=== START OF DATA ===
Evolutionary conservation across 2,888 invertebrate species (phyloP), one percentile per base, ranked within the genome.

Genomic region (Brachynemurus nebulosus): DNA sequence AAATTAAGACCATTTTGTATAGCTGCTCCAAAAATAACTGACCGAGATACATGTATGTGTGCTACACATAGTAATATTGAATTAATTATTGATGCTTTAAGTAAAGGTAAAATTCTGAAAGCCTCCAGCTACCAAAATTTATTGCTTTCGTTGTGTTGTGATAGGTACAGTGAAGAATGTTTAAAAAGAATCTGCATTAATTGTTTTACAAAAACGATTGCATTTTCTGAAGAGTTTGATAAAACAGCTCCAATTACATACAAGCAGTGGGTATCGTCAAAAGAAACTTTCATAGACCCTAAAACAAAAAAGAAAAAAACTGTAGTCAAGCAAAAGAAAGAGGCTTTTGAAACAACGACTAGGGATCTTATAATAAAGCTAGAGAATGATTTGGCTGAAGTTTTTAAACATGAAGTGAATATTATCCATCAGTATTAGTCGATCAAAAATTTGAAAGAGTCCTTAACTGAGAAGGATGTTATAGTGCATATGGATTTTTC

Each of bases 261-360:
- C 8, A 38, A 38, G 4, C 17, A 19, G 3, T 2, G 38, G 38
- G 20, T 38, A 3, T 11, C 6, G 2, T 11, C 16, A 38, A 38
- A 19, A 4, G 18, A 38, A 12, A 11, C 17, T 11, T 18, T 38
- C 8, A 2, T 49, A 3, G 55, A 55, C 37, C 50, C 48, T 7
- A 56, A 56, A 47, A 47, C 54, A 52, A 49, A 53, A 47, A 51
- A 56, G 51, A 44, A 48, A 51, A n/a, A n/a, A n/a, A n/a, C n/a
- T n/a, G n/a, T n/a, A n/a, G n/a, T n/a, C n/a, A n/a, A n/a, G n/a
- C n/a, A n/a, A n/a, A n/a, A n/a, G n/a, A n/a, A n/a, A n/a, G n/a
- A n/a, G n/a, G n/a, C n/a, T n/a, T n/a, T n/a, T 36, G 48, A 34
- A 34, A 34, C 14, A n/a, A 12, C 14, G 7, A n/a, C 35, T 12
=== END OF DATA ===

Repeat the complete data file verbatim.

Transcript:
Evolutionary conservation across 2,888 invertebrate species (phyloP), one percentile per base, ranked within the genome.

Genomic region (Brachynemurus nebulosus): DNA sequence AAATTAAGACCATTTTGTATAGCTGCTCCAAAAATAACTGACCGAGATACATGTATGTGTGCTACACATAGTAATATTGAATTAATTATTGATGCTTTAAGTAAAGGTAAAATTCTGAAAGCCTCCAGCTACCAAAATTTATTGCTTTCGTTGTGTTGTGATAGGTACAGTGAAGAATGTTTAAAAAGAATCTGCATTAATTGTTTTACAAAAACGATTGCATTTTCTGAAGAGTTTGATAAAACAGCTCCAATTACATACAAGCAGTGGGTATCGTCAAAAGAAACTTTCATAGACCCTAAAACAAAAAAGAAAAAAACTGTAGTCAAGCAAAAGAAAGAGGCTTTTGAAACAACGACTAGGGATCTTATAATAAAGCTAGAGAATGATTTGGCTGAAGTTTTTAAACATGAAGTGAATATTATCCATCAGTATTAGTCGATCAAAAATTTGAAAGAGTCCTTAACTGAGAAGGATGTTATAGTGCATATGGATTTTTC

Each of bases 261-360:
- C 8, A 38, A 38, G 4, C 17, A 19, G 3, T 2, G 38, G 38
- G 20, T 38, A 3, T 11, C 6, G 2, T 11, C 16, A 38, A 38
- A 19, A 4, G 18, A 38, A 12, A 11, C 17, T 11, T 18, T 38
- C 8, A 2, T 49, A 3, G 55, A 55, C 37, C 50, C 48, T 7
- A 56, A 56, A 47, A 47, C 54, A 52, A 49, A 53, A 47, A 51
- A 56, G 51, A 44, A 48, A 51, A n/a, A n/a, A n/a, A n/a, C n/a
- T n/a, G n/a, T n/a, A n/a, G n/a, T n/a, C n/a, A n/a, A n/a, G n/a
- C n/a, A n/a, A n/a, A n/a, A n/a, G n/a, A n/a, A n/a, A n/a, G n/a
- A n/a, G n/a, G n/a, C n/a, T n/a, T n/a, T n/a, T 36, G 48, A 34
- A 34, A 34, C 14, A n/a, A 12, C 14, G 7, A n/a, C 35, T 12